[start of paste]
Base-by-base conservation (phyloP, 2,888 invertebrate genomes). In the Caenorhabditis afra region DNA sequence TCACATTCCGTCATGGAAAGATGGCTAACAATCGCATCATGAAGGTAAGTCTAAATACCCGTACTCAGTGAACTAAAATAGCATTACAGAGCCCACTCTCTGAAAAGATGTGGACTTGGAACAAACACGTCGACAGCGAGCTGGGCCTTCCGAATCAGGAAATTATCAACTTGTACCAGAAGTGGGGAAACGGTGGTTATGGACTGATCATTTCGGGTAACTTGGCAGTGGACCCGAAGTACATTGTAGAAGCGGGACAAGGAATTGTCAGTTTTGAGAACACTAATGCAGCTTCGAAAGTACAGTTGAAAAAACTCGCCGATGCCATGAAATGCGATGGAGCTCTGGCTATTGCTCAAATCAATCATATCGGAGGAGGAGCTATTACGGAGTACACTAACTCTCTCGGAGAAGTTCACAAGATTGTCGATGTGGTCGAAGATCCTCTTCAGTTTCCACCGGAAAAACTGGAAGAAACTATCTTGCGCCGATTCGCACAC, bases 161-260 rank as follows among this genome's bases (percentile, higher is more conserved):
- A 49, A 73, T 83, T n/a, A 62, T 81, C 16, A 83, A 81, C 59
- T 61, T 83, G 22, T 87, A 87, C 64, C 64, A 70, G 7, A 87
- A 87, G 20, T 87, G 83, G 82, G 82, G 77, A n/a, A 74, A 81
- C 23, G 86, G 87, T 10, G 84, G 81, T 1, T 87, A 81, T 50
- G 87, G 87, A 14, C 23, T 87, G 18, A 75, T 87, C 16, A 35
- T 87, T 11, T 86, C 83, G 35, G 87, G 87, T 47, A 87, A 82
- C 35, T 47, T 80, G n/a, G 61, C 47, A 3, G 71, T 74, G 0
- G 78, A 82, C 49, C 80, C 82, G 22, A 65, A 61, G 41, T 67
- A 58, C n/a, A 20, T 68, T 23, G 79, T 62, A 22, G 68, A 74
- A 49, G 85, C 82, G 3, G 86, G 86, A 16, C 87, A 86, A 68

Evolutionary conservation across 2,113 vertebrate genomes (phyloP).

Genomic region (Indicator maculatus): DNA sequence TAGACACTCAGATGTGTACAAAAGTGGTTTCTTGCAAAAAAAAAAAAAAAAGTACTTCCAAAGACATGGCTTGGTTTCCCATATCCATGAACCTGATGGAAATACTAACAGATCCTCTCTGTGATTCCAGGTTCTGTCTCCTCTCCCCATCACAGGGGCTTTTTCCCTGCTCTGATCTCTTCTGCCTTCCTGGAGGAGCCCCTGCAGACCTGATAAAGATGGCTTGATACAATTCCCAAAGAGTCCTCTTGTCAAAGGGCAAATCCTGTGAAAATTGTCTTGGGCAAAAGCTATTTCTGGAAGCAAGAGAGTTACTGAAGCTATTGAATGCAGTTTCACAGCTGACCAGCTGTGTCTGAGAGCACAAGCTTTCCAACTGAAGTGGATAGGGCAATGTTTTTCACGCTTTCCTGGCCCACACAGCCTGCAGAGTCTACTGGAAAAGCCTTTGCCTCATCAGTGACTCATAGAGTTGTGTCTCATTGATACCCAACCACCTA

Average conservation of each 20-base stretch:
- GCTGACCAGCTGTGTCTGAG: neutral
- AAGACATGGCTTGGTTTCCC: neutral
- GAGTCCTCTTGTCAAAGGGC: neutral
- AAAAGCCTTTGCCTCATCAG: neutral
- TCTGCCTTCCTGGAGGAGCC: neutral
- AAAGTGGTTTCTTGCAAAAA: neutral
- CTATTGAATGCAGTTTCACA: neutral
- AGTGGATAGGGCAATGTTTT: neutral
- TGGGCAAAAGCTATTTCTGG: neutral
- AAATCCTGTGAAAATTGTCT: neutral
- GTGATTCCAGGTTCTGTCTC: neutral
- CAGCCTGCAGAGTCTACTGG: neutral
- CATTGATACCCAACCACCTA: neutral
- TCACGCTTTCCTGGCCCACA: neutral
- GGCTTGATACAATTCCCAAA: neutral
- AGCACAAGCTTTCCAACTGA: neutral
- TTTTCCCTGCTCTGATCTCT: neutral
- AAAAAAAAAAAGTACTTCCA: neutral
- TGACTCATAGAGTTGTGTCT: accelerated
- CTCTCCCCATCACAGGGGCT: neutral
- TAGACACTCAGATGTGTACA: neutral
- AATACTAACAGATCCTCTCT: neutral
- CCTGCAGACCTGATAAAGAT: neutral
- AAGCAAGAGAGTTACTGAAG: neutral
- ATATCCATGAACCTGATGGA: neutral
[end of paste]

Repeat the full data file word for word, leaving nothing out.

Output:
Base-by-base conservation (phyloP, 2,888 invertebrate genomes). In the Caenorhabditis afra region DNA sequence TCACATTCCGTCATGGAAAGATGGCTAACAATCGCATCATGAAGGTAAGTCTAAATACCCGTACTCAGTGAACTAAAATAGCATTACAGAGCCCACTCTCTGAAAAGATGTGGACTTGGAACAAACACGTCGACAGCGAGCTGGGCCTTCCGAATCAGGAAATTATCAACTTGTACCAGAAGTGGGGAAACGGTGGTTATGGACTGATCATTTCGGGTAACTTGGCAGTGGACCCGAAGTACATTGTAGAAGCGGGACAAGGAATTGTCAGTTTTGAGAACACTAATGCAGCTTCGAAAGTACAGTTGAAAAAACTCGCCGATGCCATGAAATGCGATGGAGCTCTGGCTATTGCTCAAATCAATCATATCGGAGGAGGAGCTATTACGGAGTACACTAACTCTCTCGGAGAAGTTCACAAGATTGTCGATGTGGTCGAAGATCCTCTTCAGTTTCCACCGGAAAAACTGGAAGAAACTATCTTGCGCCGATTCGCACAC, bases 161-260 rank as follows among this genome's bases (percentile, higher is more conserved):
- A 49, A 73, T 83, T n/a, A 62, T 81, C 16, A 83, A 81, C 59
- T 61, T 83, G 22, T 87, A 87, C 64, C 64, A 70, G 7, A 87
- A 87, G 20, T 87, G 83, G 82, G 82, G 77, A n/a, A 74, A 81
- C 23, G 86, G 87, T 10, G 84, G 81, T 1, T 87, A 81, T 50
- G 87, G 87, A 14, C 23, T 87, G 18, A 75, T 87, C 16, A 35
- T 87, T 11, T 86, C 83, G 35, G 87, G 87, T 47, A 87, A 82
- C 35, T 47, T 80, G n/a, G 61, C 47, A 3, G 71, T 74, G 0
- G 78, A 82, C 49, C 80, C 82, G 22, A 65, A 61, G 41, T 67
- A 58, C n/a, A 20, T 68, T 23, G 79, T 62, A 22, G 68, A 74
- A 49, G 85, C 82, G 3, G 86, G 86, A 16, C 87, A 86, A 68

Evolutionary conservation across 2,113 vertebrate genomes (phyloP).

Genomic region (Indicator maculatus): DNA sequence TAGACACTCAGATGTGTACAAAAGTGGTTTCTTGCAAAAAAAAAAAAAAAAGTACTTCCAAAGACATGGCTTGGTTTCCCATATCCATGAACCTGATGGAAATACTAACAGATCCTCTCTGTGATTCCAGGTTCTGTCTCCTCTCCCCATCACAGGGGCTTTTTCCCTGCTCTGATCTCTTCTGCCTTCCTGGAGGAGCCCCTGCAGACCTGATAAAGATGGCTTGATACAATTCCCAAAGAGTCCTCTTGTCAAAGGGCAAATCCTGTGAAAATTGTCTTGGGCAAAAGCTATTTCTGGAAGCAAGAGAGTTACTGAAGCTATTGAATGCAGTTTCACAGCTGACCAGCTGTGTCTGAGAGCACAAGCTTTCCAACTGAAGTGGATAGGGCAATGTTTTTCACGCTTTCCTGGCCCACACAGCCTGCAGAGTCTACTGGAAAAGCCTTTGCCTCATCAGTGACTCATAGAGTTGTGTCTCATTGATACCCAACCACCTA

Average conservation of each 20-base stretch:
- GCTGACCAGCTGTGTCTGAG: neutral
- AAGACATGGCTTGGTTTCCC: neutral
- GAGTCCTCTTGTCAAAGGGC: neutral
- AAAAGCCTTTGCCTCATCAG: neutral
- TCTGCCTTCCTGGAGGAGCC: neutral
- AAAGTGGTTTCTTGCAAAAA: neutral
- CTATTGAATGCAGTTTCACA: neutral
- AGTGGATAGGGCAATGTTTT: neutral
- TGGGCAAAAGCTATTTCTGG: neutral
- AAATCCTGTGAAAATTGTCT: neutral
- GTGATTCCAGGTTCTGTCTC: neutral
- CAGCCTGCAGAGTCTACTGG: neutral
- CATTGATACCCAACCACCTA: neutral
- TCACGCTTTCCTGGCCCACA: neutral
- GGCTTGATACAATTCCCAAA: neutral
- AGCACAAGCTTTCCAACTGA: neutral
- TTTTCCCTGCTCTGATCTCT: neutral
- AAAAAAAAAAAGTACTTCCA: neutral
- TGACTCATAGAGTTGTGTCT: accelerated
- CTCTCCCCATCACAGGGGCT: neutral
- TAGACACTCAGATGTGTACA: neutral
- AATACTAACAGATCCTCTCT: neutral
- CCTGCAGACCTGATAAAGAT: neutral
- AAGCAAGAGAGTTACTGAAG: neutral
- ATATCCATGAACCTGATGGA: neutral